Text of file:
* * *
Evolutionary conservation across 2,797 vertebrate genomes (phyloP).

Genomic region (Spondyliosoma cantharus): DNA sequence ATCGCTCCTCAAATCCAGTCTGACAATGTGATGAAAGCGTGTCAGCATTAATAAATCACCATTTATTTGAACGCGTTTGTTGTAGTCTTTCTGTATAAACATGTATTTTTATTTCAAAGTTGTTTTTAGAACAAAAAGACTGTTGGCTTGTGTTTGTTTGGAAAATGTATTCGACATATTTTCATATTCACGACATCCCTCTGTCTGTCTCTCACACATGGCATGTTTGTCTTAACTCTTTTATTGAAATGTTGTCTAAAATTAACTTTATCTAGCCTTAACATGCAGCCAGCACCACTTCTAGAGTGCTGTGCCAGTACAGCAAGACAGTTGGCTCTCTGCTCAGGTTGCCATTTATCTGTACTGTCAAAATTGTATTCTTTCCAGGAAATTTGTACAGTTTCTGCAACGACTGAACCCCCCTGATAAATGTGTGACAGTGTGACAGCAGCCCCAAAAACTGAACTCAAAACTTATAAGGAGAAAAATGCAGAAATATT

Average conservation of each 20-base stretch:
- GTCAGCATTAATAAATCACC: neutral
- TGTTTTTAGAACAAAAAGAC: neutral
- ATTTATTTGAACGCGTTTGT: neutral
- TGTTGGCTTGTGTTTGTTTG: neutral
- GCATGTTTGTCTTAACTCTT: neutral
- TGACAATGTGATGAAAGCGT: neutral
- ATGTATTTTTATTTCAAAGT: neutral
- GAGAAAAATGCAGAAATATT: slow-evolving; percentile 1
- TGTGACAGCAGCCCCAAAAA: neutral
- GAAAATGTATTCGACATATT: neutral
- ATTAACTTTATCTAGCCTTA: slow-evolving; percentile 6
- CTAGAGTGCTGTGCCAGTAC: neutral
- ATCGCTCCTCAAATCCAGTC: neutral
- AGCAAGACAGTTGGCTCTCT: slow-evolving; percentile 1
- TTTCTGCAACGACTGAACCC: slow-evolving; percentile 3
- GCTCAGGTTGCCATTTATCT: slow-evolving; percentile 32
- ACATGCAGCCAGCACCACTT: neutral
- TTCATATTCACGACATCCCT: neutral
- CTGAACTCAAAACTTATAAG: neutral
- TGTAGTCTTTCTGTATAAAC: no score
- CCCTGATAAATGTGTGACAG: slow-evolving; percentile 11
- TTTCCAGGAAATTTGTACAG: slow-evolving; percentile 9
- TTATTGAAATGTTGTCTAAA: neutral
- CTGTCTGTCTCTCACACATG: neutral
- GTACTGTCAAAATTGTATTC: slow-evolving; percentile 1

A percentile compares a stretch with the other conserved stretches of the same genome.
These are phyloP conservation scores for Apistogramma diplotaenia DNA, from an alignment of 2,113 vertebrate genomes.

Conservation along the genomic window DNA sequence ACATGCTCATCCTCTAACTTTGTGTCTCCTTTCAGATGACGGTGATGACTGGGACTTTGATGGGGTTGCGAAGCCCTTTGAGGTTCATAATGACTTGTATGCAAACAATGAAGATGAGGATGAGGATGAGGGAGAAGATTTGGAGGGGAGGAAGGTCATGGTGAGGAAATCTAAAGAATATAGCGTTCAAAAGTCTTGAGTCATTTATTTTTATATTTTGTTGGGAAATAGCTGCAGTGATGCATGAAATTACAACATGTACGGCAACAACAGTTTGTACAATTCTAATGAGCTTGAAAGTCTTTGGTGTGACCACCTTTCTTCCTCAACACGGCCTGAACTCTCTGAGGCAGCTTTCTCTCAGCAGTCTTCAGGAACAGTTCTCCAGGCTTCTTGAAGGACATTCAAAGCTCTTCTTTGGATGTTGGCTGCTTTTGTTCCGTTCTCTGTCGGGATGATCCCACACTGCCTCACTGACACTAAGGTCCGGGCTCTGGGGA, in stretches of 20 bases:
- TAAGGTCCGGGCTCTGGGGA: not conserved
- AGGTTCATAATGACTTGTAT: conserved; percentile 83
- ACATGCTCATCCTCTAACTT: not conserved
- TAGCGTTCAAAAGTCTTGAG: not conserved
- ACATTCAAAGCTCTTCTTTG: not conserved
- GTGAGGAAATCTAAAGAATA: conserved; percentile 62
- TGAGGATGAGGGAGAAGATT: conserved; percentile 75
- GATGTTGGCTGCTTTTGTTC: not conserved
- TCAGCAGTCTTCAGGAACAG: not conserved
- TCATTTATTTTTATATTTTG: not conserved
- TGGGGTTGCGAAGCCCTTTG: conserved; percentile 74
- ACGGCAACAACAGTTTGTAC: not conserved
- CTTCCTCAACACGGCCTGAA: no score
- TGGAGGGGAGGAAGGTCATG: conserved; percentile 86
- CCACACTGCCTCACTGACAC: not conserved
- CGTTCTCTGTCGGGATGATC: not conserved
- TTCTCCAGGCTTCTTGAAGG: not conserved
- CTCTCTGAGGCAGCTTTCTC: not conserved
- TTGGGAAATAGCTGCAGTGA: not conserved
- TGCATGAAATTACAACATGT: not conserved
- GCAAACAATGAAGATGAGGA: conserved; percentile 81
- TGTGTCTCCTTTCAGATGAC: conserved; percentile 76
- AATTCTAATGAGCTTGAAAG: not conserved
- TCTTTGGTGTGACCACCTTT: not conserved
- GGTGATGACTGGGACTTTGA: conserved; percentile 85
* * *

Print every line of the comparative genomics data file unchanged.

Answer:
Evolutionary conservation across 2,797 vertebrate genomes (phyloP).

Genomic region (Spondyliosoma cantharus): DNA sequence ATCGCTCCTCAAATCCAGTCTGACAATGTGATGAAAGCGTGTCAGCATTAATAAATCACCATTTATTTGAACGCGTTTGTTGTAGTCTTTCTGTATAAACATGTATTTTTATTTCAAAGTTGTTTTTAGAACAAAAAGACTGTTGGCTTGTGTTTGTTTGGAAAATGTATTCGACATATTTTCATATTCACGACATCCCTCTGTCTGTCTCTCACACATGGCATGTTTGTCTTAACTCTTTTATTGAAATGTTGTCTAAAATTAACTTTATCTAGCCTTAACATGCAGCCAGCACCACTTCTAGAGTGCTGTGCCAGTACAGCAAGACAGTTGGCTCTCTGCTCAGGTTGCCATTTATCTGTACTGTCAAAATTGTATTCTTTCCAGGAAATTTGTACAGTTTCTGCAACGACTGAACCCCCCTGATAAATGTGTGACAGTGTGACAGCAGCCCCAAAAACTGAACTCAAAACTTATAAGGAGAAAAATGCAGAAATATT

Average conservation of each 20-base stretch:
- GTCAGCATTAATAAATCACC: neutral
- TGTTTTTAGAACAAAAAGAC: neutral
- ATTTATTTGAACGCGTTTGT: neutral
- TGTTGGCTTGTGTTTGTTTG: neutral
- GCATGTTTGTCTTAACTCTT: neutral
- TGACAATGTGATGAAAGCGT: neutral
- ATGTATTTTTATTTCAAAGT: neutral
- GAGAAAAATGCAGAAATATT: slow-evolving; percentile 1
- TGTGACAGCAGCCCCAAAAA: neutral
- GAAAATGTATTCGACATATT: neutral
- ATTAACTTTATCTAGCCTTA: slow-evolving; percentile 6
- CTAGAGTGCTGTGCCAGTAC: neutral
- ATCGCTCCTCAAATCCAGTC: neutral
- AGCAAGACAGTTGGCTCTCT: slow-evolving; percentile 1
- TTTCTGCAACGACTGAACCC: slow-evolving; percentile 3
- GCTCAGGTTGCCATTTATCT: slow-evolving; percentile 32
- ACATGCAGCCAGCACCACTT: neutral
- TTCATATTCACGACATCCCT: neutral
- CTGAACTCAAAACTTATAAG: neutral
- TGTAGTCTTTCTGTATAAAC: no score
- CCCTGATAAATGTGTGACAG: slow-evolving; percentile 11
- TTTCCAGGAAATTTGTACAG: slow-evolving; percentile 9
- TTATTGAAATGTTGTCTAAA: neutral
- CTGTCTGTCTCTCACACATG: neutral
- GTACTGTCAAAATTGTATTC: slow-evolving; percentile 1

A percentile compares a stretch with the other conserved stretches of the same genome.
These are phyloP conservation scores for Apistogramma diplotaenia DNA, from an alignment of 2,113 vertebrate genomes.

Conservation along the genomic window DNA sequence ACATGCTCATCCTCTAACTTTGTGTCTCCTTTCAGATGACGGTGATGACTGGGACTTTGATGGGGTTGCGAAGCCCTTTGAGGTTCATAATGACTTGTATGCAAACAATGAAGATGAGGATGAGGATGAGGGAGAAGATTTGGAGGGGAGGAAGGTCATGGTGAGGAAATCTAAAGAATATAGCGTTCAAAAGTCTTGAGTCATTTATTTTTATATTTTGTTGGGAAATAGCTGCAGTGATGCATGAAATTACAACATGTACGGCAACAACAGTTTGTACAATTCTAATGAGCTTGAAAGTCTTTGGTGTGACCACCTTTCTTCCTCAACACGGCCTGAACTCTCTGAGGCAGCTTTCTCTCAGCAGTCTTCAGGAACAGTTCTCCAGGCTTCTTGAAGGACATTCAAAGCTCTTCTTTGGATGTTGGCTGCTTTTGTTCCGTTCTCTGTCGGGATGATCCCACACTGCCTCACTGACACTAAGGTCCGGGCTCTGGGGA, in stretches of 20 bases:
- TAAGGTCCGGGCTCTGGGGA: not conserved
- AGGTTCATAATGACTTGTAT: conserved; percentile 83
- ACATGCTCATCCTCTAACTT: not conserved
- TAGCGTTCAAAAGTCTTGAG: not conserved
- ACATTCAAAGCTCTTCTTTG: not conserved
- GTGAGGAAATCTAAAGAATA: conserved; percentile 62
- TGAGGATGAGGGAGAAGATT: conserved; percentile 75
- GATGTTGGCTGCTTTTGTTC: not conserved
- TCAGCAGTCTTCAGGAACAG: not conserved
- TCATTTATTTTTATATTTTG: not conserved
- TGGGGTTGCGAAGCCCTTTG: conserved; percentile 74
- ACGGCAACAACAGTTTGTAC: not conserved
- CTTCCTCAACACGGCCTGAA: no score
- TGGAGGGGAGGAAGGTCATG: conserved; percentile 86
- CCACACTGCCTCACTGACAC: not conserved
- CGTTCTCTGTCGGGATGATC: not conserved
- TTCTCCAGGCTTCTTGAAGG: not conserved
- CTCTCTGAGGCAGCTTTCTC: not conserved
- TTGGGAAATAGCTGCAGTGA: not conserved
- TGCATGAAATTACAACATGT: not conserved
- GCAAACAATGAAGATGAGGA: conserved; percentile 81
- TGTGTCTCCTTTCAGATGAC: conserved; percentile 76
- AATTCTAATGAGCTTGAAAG: not conserved
- TCTTTGGTGTGACCACCTTT: not conserved
- GGTGATGACTGGGACTTTGA: conserved; percentile 85